Last Updated on June 21, 2019 by Trevor Tuxill
I was filled with excitement, ready to go; ready to meet the people I’d be spending this semester with. Once I had, I felt more at ease. Not only was I able to meet people before actually reaching my destination, but I had the chance to bond with them outside of it. Why? Because a large group of us stopped in London for two days and we were thrown into it together. All sleep deprived, excited, anxious college students who were going to be spending the next semester together.
The days were spent wandering around London and exploring the city. However, while some say London is one of the most beautiful cities out there, I felt something missing. It didn’t have the same draw for me. I don’t know if it was because it was English speaking, or if it was because it felt so much like Boston (hmm, I wonder why?). We had the opportunity to see so many wonderful sights and act as tourists for a while. Shout out to our wonderful tour guide, Sean, who gave us a wonderful time and a bit of a lullaby with his smooth Scottish accent (you gotta say that part with the accent).
Two days was enough though. We were all ready to move on to bigger and better things — our final stop, Salzburg, Austria. We wanted to finally settle in to our ‘new homes’ and unpack. After a bit of bussing, flying, bussing again, and then a bit of taxiing, we all reached our final destinations. And boy… was I blessed by mine.
Since January, I’ve been asking myself “where will I stay?” with a feeling of uncertainty. People have asked me “where will you stay?” and I simply answered with “I don’t know.” Well, I had been thinking about it and wondering “How will I introduce myself? Do I initially speak in German or English?” The questioning continued and it kept me awake at nights, but when I opened the door to Frau Edith Lidenthaler’s Hause I was welcomed into her family. My Frau Hausen was the sweetest lady who sat and talked with us as we ate dinner. She joked with us as we stumbled over our elementary grasp of German while we roared in laughter as she attempted to pronounce “Massachusetts” in her thick, Austrian accent.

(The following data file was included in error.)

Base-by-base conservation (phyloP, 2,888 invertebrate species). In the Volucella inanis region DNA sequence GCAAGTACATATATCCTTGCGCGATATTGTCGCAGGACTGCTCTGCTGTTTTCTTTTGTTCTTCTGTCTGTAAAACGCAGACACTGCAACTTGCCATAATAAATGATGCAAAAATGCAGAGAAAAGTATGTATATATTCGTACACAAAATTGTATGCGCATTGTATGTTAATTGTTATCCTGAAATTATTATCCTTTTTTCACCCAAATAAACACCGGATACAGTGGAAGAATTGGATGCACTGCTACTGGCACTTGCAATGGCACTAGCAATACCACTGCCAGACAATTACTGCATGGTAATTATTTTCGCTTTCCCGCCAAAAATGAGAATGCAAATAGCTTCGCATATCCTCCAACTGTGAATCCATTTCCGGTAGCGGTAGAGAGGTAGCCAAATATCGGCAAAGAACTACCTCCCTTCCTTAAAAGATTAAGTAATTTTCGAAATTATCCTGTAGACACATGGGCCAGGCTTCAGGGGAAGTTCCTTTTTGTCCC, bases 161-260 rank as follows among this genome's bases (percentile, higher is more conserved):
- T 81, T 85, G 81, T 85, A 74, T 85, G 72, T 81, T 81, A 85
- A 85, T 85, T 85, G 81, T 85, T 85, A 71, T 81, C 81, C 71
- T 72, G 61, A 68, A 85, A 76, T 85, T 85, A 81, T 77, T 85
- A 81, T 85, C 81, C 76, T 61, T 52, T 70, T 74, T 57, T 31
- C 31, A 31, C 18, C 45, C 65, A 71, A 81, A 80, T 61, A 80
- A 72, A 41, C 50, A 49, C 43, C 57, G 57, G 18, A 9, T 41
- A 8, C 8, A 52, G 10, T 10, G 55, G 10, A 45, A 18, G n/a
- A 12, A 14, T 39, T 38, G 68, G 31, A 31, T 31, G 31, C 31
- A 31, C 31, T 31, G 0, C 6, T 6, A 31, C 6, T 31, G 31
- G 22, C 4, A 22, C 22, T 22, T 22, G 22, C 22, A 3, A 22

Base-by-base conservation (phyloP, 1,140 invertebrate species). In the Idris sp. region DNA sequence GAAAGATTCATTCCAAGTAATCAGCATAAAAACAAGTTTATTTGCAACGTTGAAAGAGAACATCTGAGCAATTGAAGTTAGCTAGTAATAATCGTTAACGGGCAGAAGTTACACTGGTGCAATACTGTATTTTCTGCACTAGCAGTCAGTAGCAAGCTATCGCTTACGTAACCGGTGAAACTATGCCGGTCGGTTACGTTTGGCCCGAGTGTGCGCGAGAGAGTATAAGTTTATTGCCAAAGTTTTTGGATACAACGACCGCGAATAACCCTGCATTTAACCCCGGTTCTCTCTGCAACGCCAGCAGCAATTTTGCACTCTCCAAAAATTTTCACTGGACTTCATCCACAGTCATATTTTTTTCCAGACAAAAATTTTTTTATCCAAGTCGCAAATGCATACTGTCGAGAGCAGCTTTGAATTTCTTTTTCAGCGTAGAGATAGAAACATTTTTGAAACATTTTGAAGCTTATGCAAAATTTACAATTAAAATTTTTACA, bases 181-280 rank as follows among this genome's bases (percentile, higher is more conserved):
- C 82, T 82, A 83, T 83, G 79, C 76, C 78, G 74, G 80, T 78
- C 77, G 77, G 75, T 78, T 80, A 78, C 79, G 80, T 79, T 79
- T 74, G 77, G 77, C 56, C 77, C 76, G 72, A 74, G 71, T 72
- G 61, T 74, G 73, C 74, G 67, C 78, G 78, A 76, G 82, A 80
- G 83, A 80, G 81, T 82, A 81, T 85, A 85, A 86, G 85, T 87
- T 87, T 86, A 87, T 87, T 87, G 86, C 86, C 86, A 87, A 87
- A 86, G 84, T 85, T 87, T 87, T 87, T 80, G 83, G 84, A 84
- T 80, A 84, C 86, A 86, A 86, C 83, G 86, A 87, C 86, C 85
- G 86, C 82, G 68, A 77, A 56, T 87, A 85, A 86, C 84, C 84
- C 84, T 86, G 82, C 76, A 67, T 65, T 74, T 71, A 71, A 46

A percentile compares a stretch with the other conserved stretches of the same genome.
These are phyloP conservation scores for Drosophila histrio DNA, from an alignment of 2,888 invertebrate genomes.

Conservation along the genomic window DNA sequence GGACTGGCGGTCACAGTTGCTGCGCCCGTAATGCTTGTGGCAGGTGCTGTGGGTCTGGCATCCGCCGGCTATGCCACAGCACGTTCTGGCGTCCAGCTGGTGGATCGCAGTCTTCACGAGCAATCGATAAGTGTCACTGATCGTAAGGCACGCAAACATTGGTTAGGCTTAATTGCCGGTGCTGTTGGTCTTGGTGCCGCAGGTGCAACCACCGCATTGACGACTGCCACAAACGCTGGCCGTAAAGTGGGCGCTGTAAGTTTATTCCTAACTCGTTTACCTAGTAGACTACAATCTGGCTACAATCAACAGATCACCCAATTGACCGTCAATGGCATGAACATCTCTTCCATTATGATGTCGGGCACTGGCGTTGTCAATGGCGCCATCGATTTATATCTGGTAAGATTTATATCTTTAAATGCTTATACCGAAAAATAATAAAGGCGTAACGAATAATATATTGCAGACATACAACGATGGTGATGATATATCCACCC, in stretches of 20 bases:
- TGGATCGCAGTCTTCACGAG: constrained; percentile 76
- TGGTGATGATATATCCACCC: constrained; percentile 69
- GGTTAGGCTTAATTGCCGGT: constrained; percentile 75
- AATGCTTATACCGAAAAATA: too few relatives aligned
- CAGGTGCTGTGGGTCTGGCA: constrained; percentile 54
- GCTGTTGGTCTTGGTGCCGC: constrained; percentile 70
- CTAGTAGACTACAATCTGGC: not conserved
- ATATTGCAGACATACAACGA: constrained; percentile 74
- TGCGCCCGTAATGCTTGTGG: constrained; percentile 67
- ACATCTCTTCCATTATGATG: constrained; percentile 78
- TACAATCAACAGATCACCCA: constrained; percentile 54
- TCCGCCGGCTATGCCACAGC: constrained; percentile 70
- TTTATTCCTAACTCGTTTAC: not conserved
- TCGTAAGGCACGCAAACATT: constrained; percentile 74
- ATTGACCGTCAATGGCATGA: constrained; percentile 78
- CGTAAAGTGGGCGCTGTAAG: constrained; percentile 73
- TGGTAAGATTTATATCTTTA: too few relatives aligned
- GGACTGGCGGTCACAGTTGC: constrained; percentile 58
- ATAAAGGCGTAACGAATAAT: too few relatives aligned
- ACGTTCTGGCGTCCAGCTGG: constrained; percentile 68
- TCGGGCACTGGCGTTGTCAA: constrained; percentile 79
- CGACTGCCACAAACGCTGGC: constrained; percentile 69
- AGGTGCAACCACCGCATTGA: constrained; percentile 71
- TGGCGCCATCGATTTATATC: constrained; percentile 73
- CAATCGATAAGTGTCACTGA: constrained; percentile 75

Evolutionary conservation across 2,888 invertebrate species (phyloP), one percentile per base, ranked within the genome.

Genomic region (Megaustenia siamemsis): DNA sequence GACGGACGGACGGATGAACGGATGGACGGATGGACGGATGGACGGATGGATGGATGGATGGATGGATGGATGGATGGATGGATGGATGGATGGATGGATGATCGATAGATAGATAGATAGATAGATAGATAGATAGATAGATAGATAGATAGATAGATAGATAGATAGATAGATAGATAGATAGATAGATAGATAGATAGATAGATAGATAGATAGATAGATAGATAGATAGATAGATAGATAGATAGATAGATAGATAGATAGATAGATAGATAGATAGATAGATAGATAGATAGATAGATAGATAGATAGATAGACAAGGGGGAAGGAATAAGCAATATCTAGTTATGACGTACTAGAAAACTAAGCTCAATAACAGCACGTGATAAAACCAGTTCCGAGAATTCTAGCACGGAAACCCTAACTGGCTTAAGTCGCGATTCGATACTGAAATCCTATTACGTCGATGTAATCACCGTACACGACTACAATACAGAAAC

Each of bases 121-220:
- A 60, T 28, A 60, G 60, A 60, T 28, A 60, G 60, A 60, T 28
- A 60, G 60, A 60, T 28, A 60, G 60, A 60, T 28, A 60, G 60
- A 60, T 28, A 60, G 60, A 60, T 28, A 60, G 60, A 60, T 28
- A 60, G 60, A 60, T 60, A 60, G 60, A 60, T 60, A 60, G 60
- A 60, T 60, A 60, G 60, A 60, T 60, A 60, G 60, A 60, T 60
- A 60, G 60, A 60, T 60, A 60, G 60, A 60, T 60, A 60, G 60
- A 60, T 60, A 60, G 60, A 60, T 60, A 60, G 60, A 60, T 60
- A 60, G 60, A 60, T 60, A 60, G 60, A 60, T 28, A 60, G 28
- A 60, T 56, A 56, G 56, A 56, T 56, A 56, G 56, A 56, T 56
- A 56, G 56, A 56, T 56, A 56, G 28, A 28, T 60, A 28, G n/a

AIFS had done the absolute best and gone above and beyond to match people for their housing based on our personal interests and beliefs. All of the staff and administration spent hours pouring over all of our paperwork that lead us here and by the time they arrived they were calling us each by name. There’s no way any of us were going to get lost in the cracks or become a mere number among many.
We’ve spent hours going around the city — which has been a little rainy and cold… are we sure this isn’t still London? — working on settling in, going to orientation, and classes have just begun. It will be a while until the city becomes second nature, but once we have a routine established we’ll be navigating the city and handing out correct directions, and with confidence.
I’m looking forward to strengthening my German and it is such a great opportunity to have so many people to talk with, especially when sitting at home with Edith and Etienne. As we all stepped onto the roof after our language placement exam had left us feeling like all the years of German hadn’t paid off, we were awestruck and blown away by the sight that lay before eyes: The UniPark. This will definitely be where we spend most of our time, as we have the Alps on both sides, with the Festung Hohensalzburg overlooking our modern and sleek campus. To think that this is the place that I will call home for the next three months, I still can’t believe it. It’s going to be a time of growth, a time of challenges, and a time to truly experience something much larger than myself.